Two of the diesel engines that run on tracks cutting through Middle Village, Ridgewood and Glendale will get a state-of-the-art,low-emissions upgrade by 2013.
Thanks to a grant from Environmental Protection Agency’s National Clean Diesel Funding Assistance Program, New York will get $2 million to upgrade the engines operating out of the Fresh Pond Terminal railyard in Glendale.
The EPA, New York City Economic Development Corporation, New York City Department of Sanitation, and New YorkCity Department of Small Business Services made the announcement on Dec. 13.
These locomotives will remain in the freightrail network and will be transformed in partnership with CSX Transportation and the joint work of the New York & Atlantic Railwayand Waste Management of New York.
The upgrade replaces each conventional diesel engine with several smaller generators that can be activated when the locomotive is working at full power and deactivated when their power is not needed.
EPA officials say these two conversionswill save an estimated 31,000 gallons of fuel each year and remove an expected 32 tons ofnitrogen oxides and 0.64 tons of particulate matter from the air annually. Removing 32tons of nitrogen oxides from the air is the equivalent of taking more than 4,300 personal automobiles off of the road each year.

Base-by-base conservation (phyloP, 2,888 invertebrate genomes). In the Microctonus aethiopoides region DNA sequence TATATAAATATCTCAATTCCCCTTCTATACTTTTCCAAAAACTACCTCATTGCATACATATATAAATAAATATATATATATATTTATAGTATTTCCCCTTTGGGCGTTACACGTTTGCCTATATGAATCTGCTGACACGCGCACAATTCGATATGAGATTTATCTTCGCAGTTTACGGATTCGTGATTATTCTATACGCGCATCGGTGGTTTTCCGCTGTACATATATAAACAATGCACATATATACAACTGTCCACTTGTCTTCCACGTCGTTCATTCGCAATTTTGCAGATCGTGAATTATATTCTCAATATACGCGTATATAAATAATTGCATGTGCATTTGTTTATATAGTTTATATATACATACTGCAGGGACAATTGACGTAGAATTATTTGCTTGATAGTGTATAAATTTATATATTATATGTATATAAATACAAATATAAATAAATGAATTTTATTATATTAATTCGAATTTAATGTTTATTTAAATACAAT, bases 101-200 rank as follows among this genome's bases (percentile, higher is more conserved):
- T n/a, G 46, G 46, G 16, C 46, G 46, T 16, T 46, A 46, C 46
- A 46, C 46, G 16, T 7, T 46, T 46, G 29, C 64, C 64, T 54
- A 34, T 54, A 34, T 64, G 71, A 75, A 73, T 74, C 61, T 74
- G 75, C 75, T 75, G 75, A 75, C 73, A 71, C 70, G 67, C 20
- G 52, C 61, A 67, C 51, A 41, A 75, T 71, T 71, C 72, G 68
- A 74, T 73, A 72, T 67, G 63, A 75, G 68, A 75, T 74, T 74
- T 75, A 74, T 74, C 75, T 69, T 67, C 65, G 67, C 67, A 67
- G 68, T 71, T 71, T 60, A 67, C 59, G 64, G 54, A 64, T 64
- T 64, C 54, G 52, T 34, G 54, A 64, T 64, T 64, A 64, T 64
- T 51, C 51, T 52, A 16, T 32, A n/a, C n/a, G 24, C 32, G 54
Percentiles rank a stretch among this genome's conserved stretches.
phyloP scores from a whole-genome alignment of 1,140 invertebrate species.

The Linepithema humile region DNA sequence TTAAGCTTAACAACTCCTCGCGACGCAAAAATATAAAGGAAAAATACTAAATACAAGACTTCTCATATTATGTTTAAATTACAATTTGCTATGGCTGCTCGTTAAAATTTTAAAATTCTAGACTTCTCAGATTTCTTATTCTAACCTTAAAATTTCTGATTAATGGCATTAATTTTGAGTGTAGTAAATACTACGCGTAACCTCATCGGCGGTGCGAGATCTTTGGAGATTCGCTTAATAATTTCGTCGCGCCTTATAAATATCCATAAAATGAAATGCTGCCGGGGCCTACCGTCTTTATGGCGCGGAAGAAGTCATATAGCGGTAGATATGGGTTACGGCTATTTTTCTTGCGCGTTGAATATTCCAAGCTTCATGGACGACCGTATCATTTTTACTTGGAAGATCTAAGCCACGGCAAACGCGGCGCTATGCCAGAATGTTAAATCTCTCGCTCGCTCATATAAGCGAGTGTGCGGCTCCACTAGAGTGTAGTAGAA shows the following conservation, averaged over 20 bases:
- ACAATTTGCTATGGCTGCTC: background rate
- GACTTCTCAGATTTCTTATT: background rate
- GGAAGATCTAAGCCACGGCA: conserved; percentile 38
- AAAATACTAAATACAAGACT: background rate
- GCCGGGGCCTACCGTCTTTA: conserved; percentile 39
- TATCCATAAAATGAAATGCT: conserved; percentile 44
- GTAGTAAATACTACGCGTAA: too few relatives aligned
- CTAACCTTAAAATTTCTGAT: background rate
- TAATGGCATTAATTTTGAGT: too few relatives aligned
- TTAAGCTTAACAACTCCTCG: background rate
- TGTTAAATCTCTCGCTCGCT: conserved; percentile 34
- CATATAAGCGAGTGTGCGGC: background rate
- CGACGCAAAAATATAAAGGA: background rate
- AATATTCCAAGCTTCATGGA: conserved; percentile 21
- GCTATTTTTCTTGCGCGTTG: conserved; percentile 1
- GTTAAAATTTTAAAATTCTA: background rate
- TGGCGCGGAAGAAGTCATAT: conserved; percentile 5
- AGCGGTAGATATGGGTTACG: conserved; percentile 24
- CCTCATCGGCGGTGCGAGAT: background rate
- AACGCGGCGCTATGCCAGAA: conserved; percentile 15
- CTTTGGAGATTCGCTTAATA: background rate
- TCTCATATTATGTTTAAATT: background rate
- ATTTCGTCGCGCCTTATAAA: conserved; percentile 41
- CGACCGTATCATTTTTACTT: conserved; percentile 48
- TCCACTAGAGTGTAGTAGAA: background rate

The joint release credited local lawmakers Congressman Jerry Nadler, Council Speaker Christine C. Quinn, Council Member JamesVacca, and Council Member James Gennarowith winning the grant.
Sanitation Commissioner John J. Doherty said, “This innovative grant is consistent with the city’s approved Solid Waste Management Plan, which changes the way the city manages solid waste by moving from a truckbased export system to a predominantly railand barge based export system. The repowering of these two locomotives will make railexport cleaner and more energy efficient.”
The announcement comes after morethan a year of pushing from a local advocacy group trying to improve quality of life near the rails.
Civics United for Railroad Environmental Solutions bound together local civic organizations and politicians with districts around the tracks.
The announcement brought praise from CURES but also a reminder that there’s more work to be done.
“These two new locomotives are a great start,” Co-Chair Mary Parisen said. “The old high polluting LIRR/MTA locomotives also need to be upgraded. There are 11 at FreshPond Terminal (leased to New York & AtlanticRailway). So far, the LIRR/MTA hasrefused to participate in grant applications for new locomotives, including this successful application.
“These are the oldest locomotives in thestate and they are being used in NYC wherethey do the most harm to the most people,including our families in Queens. US EPARegion 2 has called these engines the ‘lowhanging fruit’ of diesel locomotive emissionsreduction in New York State.”
Parisen noted that all of the freight to and from Brooklyn and Long Island must pass through Fresh Pond Terminal. With themove away from truck transport, CURES says the only permanent solution will befinding other routes—including waterborne ones.
By Jeremiah Dobruck